Up to the beginning of the twentieth century, the attention of the United States in Central America centered around the possibility of constructing through the territory of these republics a trans-isthmian canal, and around the maintenance of the Monroe Doctrine. These influences have continued to maintain interest in this group of states, but they have been modified and accentuated by the rapid expansion of American overseas commerce, by the entry of the United States into the field of world politics, as a result of the Spanish-American War, and by the increased dependence upon its Navy which accompanied these developments. The United States has come to dominate the Central American market; it is the chief buyer of Central American produce; American capital is invested there to a greater extent than that of any other country. Moreover, the holdings of the United States in Panama make it on the lookout that no political developments shall take place in Central America that would jeopardize the security and usefulness of the waterway; and, finally, the United States is now, as formerly, solicitous that nothing shall occur there which might call in question those broader policies now connected with the Monroe Doctrine.

Central American problems present elements of unusual complexity. Geographical and racial divisions make more difficult the questions usually arising in tropical countries. Though the states are comparatively small, they have not the elements of unity usually present in such communities. With the exception of Salvador, all the republics face both the Atlantic and Pacific. Communication between the sections marked off by the continental divide is difficult, and railways are just beginning to bring a feeling of political unity between regions which, though under the same flag, have heretofore been highly contrasted in race-feeling and economic interests. The low-lying swampy east coast of Nicaragua, for example, has little in common with the comparatively high Pacific region. The inhabitants of the east coast are largely Indian; those of the west coast, to a greater degree, are Spanish. The characteristic industry of one section is the growing of bananas, the prosperity of the other depends upon the coffee trade. The economic bonds of the east coast are chiefly with the United States, from which also almost all the capital for internal development has come; the west coast is connected markedly with Europe. Similar contrasts can be drawn in the case of Guatemala and Honduras.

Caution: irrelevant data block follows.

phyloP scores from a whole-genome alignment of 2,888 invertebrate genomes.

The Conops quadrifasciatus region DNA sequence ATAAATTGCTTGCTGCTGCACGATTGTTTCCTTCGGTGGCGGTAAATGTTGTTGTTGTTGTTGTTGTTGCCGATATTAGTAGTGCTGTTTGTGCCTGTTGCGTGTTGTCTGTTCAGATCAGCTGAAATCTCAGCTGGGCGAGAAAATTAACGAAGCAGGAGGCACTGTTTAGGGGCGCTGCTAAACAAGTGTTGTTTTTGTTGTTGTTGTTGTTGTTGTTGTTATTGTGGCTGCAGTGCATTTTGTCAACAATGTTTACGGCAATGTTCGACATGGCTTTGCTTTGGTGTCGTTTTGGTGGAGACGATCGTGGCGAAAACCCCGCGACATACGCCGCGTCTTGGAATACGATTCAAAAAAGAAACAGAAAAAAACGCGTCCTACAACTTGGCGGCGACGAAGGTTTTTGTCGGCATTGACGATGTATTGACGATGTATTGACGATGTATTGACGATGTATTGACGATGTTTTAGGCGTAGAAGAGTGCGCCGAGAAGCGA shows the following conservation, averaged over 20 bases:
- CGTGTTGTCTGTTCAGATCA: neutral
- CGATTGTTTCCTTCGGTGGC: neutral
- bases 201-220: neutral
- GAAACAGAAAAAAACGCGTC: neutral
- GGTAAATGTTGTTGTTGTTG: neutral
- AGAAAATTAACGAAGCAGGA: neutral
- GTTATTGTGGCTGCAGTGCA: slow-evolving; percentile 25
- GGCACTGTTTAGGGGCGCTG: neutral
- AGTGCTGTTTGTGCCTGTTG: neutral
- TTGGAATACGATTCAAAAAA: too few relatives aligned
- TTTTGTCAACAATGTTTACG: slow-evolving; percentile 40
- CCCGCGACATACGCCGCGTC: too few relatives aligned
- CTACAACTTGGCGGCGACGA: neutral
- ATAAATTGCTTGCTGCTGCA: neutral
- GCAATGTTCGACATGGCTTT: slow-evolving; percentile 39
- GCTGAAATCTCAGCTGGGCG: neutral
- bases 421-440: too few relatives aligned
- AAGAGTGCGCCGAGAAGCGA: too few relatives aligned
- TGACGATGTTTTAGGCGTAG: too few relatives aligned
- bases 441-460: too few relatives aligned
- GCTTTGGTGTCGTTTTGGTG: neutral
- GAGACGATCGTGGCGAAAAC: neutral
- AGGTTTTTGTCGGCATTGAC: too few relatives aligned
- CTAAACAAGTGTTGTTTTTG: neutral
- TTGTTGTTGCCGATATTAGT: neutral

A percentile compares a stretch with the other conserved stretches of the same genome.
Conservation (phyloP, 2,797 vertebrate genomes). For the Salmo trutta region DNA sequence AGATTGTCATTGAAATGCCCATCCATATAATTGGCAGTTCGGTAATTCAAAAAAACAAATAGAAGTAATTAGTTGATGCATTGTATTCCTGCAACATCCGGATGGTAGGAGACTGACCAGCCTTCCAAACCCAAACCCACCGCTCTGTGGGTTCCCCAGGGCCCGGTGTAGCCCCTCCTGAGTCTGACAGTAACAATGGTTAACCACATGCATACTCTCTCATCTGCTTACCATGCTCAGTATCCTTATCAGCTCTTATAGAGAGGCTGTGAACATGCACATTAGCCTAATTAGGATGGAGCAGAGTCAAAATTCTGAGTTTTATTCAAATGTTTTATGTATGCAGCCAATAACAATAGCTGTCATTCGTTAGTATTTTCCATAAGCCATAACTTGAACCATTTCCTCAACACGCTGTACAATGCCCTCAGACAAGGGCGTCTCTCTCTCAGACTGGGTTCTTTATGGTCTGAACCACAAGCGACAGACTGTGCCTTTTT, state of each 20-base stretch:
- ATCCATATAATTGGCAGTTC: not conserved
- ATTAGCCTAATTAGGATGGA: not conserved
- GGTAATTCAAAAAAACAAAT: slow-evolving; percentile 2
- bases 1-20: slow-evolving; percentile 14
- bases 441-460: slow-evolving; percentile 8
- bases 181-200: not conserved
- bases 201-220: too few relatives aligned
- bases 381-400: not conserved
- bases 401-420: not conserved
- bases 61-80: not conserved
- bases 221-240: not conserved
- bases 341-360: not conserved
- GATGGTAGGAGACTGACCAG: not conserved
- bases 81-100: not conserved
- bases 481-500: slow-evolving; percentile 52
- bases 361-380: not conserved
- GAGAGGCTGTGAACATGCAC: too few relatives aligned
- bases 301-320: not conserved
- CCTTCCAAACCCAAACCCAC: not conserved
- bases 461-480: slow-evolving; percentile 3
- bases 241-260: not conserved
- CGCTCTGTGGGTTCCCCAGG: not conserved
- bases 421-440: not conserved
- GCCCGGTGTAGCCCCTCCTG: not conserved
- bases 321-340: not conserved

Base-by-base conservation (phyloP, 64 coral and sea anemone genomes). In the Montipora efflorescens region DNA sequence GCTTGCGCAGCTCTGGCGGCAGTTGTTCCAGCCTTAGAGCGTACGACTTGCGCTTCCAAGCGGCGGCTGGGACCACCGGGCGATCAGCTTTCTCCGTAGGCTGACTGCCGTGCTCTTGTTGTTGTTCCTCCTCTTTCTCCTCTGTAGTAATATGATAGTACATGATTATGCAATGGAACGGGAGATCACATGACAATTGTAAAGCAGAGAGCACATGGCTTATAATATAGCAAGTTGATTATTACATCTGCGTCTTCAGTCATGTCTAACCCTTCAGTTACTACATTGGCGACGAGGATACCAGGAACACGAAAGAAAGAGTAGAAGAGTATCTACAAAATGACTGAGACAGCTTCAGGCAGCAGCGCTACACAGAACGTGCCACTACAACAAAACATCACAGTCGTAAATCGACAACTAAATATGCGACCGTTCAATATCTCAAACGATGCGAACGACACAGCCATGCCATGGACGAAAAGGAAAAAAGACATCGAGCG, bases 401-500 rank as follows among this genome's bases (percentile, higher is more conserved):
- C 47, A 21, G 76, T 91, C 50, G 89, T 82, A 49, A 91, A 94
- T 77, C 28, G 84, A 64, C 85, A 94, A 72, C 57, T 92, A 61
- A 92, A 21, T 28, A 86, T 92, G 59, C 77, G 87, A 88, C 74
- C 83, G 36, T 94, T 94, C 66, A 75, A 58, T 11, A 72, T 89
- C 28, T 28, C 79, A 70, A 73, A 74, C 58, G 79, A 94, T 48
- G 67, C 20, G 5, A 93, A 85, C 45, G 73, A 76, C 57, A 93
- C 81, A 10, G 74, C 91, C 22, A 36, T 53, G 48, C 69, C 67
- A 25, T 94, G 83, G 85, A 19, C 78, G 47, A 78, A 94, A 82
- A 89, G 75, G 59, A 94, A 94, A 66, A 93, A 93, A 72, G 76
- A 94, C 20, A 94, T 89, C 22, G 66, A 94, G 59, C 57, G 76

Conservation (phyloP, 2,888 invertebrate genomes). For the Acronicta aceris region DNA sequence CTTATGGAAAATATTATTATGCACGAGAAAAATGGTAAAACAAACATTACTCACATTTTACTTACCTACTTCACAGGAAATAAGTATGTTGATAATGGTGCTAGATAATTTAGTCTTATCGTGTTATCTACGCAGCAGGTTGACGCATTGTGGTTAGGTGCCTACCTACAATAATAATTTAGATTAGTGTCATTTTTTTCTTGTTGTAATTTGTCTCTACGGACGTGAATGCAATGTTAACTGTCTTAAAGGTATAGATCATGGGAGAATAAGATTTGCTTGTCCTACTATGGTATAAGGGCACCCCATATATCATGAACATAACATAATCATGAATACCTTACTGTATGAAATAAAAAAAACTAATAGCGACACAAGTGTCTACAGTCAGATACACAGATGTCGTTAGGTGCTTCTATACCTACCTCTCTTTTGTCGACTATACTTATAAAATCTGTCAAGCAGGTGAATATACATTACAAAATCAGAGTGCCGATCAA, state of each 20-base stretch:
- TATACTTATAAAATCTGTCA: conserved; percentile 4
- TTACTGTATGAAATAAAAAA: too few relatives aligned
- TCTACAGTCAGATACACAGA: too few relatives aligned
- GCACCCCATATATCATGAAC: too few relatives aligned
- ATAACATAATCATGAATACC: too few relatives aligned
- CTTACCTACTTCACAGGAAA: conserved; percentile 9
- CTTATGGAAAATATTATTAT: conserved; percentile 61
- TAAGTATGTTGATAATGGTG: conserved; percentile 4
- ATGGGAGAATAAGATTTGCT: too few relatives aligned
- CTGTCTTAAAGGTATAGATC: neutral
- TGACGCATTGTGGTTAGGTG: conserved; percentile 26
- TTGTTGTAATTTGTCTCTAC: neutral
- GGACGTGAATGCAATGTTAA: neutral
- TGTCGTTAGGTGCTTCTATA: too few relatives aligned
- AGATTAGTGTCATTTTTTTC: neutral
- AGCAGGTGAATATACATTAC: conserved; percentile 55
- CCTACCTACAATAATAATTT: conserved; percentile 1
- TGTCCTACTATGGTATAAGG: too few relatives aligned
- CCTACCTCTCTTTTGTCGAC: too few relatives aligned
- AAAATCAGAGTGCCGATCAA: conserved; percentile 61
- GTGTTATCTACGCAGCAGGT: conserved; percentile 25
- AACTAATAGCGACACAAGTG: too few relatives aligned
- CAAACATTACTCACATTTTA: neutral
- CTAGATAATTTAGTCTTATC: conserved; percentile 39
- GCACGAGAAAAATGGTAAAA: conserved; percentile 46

1 In this chapter the words “Central America" are used as excluding Panama which is treated elsewhere.

Racially, the republics are in striking contrast to each other. The predominantly Spanish civilization of Costa Rica bears little resemblance to the seven-eighths-Indian Nicaragua. The boundaries of the states do not coincide with the natural barriers which cross the region-a circumstance which has helped to foster plans of conquest on the part of factional leaders. In the long perspective of

years, there is no reason for a group of states in Central America; it is a region of political divisions where there should be political unity. That the various attempts at confederation have failed is an excellent example of the way in which particularistic sentiment, based on local patriotism, may establish standards inconsistent with the plain dictates of logic. Geographical, racial and political divisions all have contributed to keep Central America a boiling pot for the century of its independence. Confronted there by problems of such complexity, it is not to be wondered at that the statesmen of the United States have looked upon those in which we are concerned as involving serious responsibilities, assumed of necessity rather than opening opportunities to be welcomed.

Had there been any design on the part of the United States to adopt an aggressive policy in this region, the